We’re ‘blind to our own blindness’

“The only thing worse than being blind is having sight but no vision.” — Helen Keller

The biggest obstacles that separate us from success are usually the barriers that we can’t — or, more often, refuse to — see.

In their book The Invisible Gorilla, Daniel Simons and Christopher Chabris describe an experiment they conducted to illustrate this type of blindness. Subjects were shown a video of six people — three wearing white shirts and three wearing black shirts — passing basketballs back and forth. The folks watching the video were asked to count the number of times the people in the white shirts passed the balls to one another.

You might have seen the video by now — it’s been viewed only 13 million times or so on YouTube — but if not, take a look. Go ahead and count the passes by the team in white.

The correct answer is 15 passes.

Now here’s the kicker: Did you also see the person in the gorilla suit?

If not, don’t feel bad; about half of the people who watched this video for the first time didn’t, either.

How could we possibly have missed something as obvious as a person in a gorilla suit walking into the set, stopping, pounding on his chest, then walking out again?

It’s all about selective attention. We were so focused on counting passes that we failed to notice the really important part of the video.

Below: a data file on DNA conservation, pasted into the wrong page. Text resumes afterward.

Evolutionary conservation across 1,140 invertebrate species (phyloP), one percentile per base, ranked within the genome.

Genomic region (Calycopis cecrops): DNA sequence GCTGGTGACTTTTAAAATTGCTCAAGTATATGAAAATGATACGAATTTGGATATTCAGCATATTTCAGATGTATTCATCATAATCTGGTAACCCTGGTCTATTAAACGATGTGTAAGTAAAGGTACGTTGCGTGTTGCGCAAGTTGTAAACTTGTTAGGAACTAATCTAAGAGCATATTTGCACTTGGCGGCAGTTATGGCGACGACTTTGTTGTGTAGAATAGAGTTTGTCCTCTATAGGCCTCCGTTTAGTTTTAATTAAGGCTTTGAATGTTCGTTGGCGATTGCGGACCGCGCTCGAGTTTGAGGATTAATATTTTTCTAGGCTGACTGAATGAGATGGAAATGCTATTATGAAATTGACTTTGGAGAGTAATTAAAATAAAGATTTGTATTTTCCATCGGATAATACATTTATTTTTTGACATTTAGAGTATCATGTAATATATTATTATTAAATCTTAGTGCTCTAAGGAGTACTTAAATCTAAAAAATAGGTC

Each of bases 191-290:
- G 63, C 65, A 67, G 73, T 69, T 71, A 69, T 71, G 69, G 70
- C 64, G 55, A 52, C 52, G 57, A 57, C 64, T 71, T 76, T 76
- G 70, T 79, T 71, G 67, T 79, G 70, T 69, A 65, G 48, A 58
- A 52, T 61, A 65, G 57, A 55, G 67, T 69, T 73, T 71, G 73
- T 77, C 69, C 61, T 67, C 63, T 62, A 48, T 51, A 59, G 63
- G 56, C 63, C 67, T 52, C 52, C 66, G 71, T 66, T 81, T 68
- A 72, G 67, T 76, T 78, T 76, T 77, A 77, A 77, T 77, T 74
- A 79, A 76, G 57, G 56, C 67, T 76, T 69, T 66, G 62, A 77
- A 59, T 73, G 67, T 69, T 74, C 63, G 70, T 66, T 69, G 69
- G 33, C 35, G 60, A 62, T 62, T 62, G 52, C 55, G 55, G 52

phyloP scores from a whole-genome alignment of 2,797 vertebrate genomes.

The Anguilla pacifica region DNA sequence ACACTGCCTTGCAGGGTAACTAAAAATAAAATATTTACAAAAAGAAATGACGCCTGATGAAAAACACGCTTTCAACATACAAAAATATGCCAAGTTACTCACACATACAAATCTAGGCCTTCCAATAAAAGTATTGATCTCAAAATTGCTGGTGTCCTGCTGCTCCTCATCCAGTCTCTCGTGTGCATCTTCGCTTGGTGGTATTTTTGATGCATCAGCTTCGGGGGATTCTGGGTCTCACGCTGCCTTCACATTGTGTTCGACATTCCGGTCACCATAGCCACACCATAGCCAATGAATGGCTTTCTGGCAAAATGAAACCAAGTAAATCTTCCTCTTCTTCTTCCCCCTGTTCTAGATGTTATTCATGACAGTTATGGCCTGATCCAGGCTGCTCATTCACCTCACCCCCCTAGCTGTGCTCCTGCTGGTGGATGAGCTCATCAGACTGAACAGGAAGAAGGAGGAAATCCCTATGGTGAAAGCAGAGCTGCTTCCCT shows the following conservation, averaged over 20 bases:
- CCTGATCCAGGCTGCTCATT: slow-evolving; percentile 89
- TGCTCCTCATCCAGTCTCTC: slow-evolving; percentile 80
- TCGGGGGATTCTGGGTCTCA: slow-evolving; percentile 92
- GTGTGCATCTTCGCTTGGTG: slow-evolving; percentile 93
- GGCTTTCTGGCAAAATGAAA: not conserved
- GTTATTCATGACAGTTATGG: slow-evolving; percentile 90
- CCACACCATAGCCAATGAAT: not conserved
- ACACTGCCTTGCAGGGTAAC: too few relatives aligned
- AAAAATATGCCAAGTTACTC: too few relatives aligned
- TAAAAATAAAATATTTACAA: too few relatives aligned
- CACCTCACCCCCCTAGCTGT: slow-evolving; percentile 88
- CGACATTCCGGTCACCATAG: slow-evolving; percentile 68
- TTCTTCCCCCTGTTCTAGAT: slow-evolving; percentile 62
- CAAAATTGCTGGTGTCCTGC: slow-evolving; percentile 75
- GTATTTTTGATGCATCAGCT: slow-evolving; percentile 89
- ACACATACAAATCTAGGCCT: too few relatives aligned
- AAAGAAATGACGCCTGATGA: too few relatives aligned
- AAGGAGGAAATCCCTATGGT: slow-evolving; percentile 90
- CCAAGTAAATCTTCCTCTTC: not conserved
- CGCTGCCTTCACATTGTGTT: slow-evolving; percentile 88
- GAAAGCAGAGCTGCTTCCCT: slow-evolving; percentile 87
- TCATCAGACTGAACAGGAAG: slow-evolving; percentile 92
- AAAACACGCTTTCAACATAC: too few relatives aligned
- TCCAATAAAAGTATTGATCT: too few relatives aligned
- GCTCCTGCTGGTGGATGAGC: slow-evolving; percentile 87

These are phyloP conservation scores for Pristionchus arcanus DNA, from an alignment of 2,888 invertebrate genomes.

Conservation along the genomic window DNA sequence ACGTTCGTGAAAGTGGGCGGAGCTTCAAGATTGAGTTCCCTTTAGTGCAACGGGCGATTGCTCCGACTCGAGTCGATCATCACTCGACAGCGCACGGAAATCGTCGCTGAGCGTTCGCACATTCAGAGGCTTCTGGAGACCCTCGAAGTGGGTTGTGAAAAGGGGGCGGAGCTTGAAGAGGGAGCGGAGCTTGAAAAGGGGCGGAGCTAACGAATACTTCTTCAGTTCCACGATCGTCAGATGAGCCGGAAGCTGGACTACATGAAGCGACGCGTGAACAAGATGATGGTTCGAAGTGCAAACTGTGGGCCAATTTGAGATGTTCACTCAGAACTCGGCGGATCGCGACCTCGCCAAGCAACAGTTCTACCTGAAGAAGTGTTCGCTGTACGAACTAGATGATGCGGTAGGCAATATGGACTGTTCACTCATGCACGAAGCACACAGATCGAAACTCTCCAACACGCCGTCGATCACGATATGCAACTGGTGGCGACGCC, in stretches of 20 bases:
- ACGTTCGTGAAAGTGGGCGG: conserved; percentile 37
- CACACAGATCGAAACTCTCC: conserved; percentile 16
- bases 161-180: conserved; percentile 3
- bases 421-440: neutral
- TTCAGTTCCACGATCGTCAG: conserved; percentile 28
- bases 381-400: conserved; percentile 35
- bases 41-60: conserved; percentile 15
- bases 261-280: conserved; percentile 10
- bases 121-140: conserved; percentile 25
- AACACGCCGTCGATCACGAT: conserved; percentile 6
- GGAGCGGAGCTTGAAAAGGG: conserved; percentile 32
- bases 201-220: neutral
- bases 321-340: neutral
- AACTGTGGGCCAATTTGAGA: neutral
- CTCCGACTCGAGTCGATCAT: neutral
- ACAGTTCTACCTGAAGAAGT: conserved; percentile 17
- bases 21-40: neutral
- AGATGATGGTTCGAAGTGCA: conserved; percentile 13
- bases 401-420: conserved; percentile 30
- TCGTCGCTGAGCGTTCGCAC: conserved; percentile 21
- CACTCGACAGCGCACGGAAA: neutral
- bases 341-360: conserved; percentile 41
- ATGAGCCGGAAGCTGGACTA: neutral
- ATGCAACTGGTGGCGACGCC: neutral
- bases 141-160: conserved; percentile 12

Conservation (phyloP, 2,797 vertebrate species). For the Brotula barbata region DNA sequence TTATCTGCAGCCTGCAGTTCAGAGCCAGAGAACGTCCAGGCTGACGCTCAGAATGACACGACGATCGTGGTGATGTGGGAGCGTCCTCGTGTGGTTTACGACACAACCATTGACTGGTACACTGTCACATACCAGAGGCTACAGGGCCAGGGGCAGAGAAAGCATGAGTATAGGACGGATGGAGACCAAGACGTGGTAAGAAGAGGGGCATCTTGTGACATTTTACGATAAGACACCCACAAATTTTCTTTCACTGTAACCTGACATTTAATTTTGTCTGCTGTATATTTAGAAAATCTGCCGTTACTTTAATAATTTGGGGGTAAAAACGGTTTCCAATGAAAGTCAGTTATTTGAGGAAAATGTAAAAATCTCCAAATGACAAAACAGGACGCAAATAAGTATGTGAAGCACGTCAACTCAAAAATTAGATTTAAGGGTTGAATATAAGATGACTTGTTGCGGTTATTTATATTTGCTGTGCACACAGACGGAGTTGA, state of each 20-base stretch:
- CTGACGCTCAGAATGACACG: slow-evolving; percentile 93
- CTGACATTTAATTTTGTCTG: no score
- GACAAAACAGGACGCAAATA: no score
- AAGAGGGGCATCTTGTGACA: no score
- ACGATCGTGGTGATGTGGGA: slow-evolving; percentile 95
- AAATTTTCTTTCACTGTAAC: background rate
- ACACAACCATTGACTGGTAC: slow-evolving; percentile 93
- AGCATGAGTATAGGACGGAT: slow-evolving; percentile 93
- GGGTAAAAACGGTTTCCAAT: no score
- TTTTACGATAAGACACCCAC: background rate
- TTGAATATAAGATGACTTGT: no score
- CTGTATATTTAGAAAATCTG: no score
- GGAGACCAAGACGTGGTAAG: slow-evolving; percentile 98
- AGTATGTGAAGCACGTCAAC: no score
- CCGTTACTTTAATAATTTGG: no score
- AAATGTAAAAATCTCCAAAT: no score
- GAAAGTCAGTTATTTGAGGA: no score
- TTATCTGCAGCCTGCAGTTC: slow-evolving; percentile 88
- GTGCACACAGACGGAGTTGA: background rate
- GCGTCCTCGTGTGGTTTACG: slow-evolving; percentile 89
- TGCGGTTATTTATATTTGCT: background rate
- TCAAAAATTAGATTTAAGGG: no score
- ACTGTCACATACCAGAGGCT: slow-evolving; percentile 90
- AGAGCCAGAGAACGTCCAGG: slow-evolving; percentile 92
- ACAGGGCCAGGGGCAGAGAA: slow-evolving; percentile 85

“The gorilla study illustrates two important facts about our minds,” Nobel Prize-winning economist Daniel Kahneman writes in Thinking, Fast and Slow. “We can be blind to the obvious, and we are also blind to our blindness.”

We do stuff like that every day. We get so focused on what we think is important that we fail to see the really big stuff that’s threatening to derail us, whether it’s social media, or the latest technological advances, or the rise of the millennials, or whatever. We’re too often focused on the wrong stuff.

Pick your heads up, people. Look around. Notice the new stuff — because there’s an awfully lot of important new stuff out there to notice. Pay attention to it. Study it. Learn it.

Failing to do so is a death sentence. We have to pay attention to the things that are disrupting our cozy little worlds. Wishing them away won’t work. They aren’t going away.

If we fail to change with the times, the only things going away will be us.


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